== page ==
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The Commitments' Killian Donnelly: I told my agent 'I have to audition for this'

Killian Donnelly plays bad boy lead singer Deco in Roddy Doyle's stage adaptation of his bestselling novel ''The Commitments'', which premieres this week at the West End's Palace Theatre

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Killian Donnelly (foreground) as Deco

How have the previews been going?

They've been going great. I know it's a cliché to say "it's all been brilliant", but I've been involved in shows that are used to getting standing ovations, whereas with a new show you really don't know what to expect. So, to get a standing ovation every night and get people dancing in the aisles has been amazing.

It's not being billed as a jukebox musical - what sort of show is The Commitments?

It's really a play with music, in that the only time we sing is when we're trying to be a band. So at the start of the show we're atrocious at playing our instruments and then you see the moments when it all starts to gel. We perform songs like "Knock on Wood" or "Mustang Sally", but in the context of the story. Only at the end does it really turn into a concert.

How does it compare to, and differ from, the book and the film?

To my mind the show takes the best bits from both, in that you get the speed of the dialogue and the rudeness and the crudeness of the book, coupled with the music of the film. So it's taking these elements to make something brand new. Hopefully if you like the film or the book, or even if you don't know either of them, you'll enjoy the stage version.

Is Deco a role you've long had an eye on?

When I got a call from my agent saying "there's a workshop for a show called The Commitments", I said "I have to audition for this". I even cancelled a holiday to Greece so I could go. The one instruction at the audition was "don't sing anything from The Commitments", but I found out too late and had already bought the songbook, so fotunately they let me sing "Midnight Hour". I wanted it so, so much, even though I tried to play it cool!

Tell us a bit more about Deco

He's the most obnoxious, big-headed, arrogant prat that has ever walked the earth, but he has the gift of an incredible soul voice. Jamie Lloyd [director] was keen for us all to write back-stories for the characters, and I like to think he grew up on a council estate, is probably one of eight kids, and had a pretty tough childhood. So as a result the only person he'll listen to is Jimmy Rabbitte [the band manager], because he's the only one who ever told him he had a gift. But all that said, he's still a prick, and Jamie encouraged me to make him more of a prick.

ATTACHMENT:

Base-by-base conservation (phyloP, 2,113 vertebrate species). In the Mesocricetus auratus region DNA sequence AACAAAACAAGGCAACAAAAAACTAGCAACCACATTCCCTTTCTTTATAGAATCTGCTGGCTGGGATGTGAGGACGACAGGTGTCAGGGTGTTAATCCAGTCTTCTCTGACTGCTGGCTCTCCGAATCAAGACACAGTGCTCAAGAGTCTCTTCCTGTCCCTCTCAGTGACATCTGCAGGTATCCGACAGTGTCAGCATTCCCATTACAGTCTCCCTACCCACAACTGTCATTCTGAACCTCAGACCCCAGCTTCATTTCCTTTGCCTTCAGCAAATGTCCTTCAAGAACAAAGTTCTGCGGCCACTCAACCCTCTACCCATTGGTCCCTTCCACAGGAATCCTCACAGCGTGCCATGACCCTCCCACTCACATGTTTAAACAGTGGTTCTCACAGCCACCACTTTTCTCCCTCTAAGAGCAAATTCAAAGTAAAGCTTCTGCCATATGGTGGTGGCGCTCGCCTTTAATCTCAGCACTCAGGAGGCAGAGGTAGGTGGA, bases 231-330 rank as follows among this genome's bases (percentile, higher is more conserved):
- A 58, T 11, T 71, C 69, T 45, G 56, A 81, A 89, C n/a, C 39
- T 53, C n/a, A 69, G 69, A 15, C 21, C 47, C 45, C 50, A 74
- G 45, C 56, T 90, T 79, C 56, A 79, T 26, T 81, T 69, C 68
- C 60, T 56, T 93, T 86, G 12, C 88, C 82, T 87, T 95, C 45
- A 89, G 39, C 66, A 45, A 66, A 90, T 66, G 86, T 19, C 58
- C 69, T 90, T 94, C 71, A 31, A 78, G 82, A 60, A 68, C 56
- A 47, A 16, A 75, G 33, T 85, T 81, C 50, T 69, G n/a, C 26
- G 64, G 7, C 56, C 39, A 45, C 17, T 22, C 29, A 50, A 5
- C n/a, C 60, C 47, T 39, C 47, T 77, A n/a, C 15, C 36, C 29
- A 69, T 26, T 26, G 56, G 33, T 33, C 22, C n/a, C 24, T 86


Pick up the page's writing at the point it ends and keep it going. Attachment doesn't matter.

Can you relate to the story and the era it depicts?

I was born in '84 so I don't really remember it, but I spoke to my Dad and my brother about the period. And in the summer I took a drive around Dublin, which isn't like it was then, but it was still good to revisit the streets. Having Roddy [Doyle] around is very useful because we can ask him what the locations depicted in the story are based on.

What's Roddy like to work with?

The man's a genius but he's so down to earth. And he makes you feel like such a wanky actor because you'll ask him, "what's Deco based on?", and he'll reply something like "I made him up, he's in me head." And that's what's brilliant about the book - he lets his readers put their own interpretations on the characters, he never gives too much away. Sometimes I've asked him 'can I say this?' and he's said 'no, because Deco wouldn't say that', but generally he's very open to change.

And Jamie Lloyd's another fantastic talent

During the workshop I was amazed at how calm and collected he was, and I couldn't believe it when that continued during rehearsals. He's so calm, and that just washes across the entire company. Plus, I can't believe he's only a few years older than me. I found that out the other day and I was gutted! He's achieved so much already.

Among the cast you're relatively experienced

Yeah - I was called a 'veteran' the other day and I couldn't believe it! But I suppose I have done a few shows like Billy Elliot and Les Mis, whereas some of them are getting their first West End credit. But when you're starting anew on a new show you're all on a blank canvas. And Jamie was keen to remind us that there's ten people in the band, on stage at the same time, working as one. It's very much an ensemble piece, there's no 'star' as such.

What was your route into theatre in the first place?

Growing up I always wanted to be a primary teacher, and joined the local musical society as something to do in the evenings. And then one of the directors advised me to go to London and make a go of it. I knocked on about 20 agents doors before one signed me, and they mentioned there was an audition for Les Mis. So I went along to that and the rest is history really. I often call myself an 'unprofessional professional', because in rehearsals I still wander around like a lost child.

Finally, what would you say to entice people along to see The Commitments?

I'd say if you want a great night out, come to see The Commitments, and if you want a brilliant piece of theatre come and see The Commitments. It's something you're definitely going to be telling your friends about, and it's unlike anything else out there at the moment. Also, I guarantee you won't get "Try a Little Tenderness" out of your head for a week.

The Commitments premieres at the Palace Theatre tomorrow (8 October 2013) - look out for our coverage including first night photos and our round-up of reviews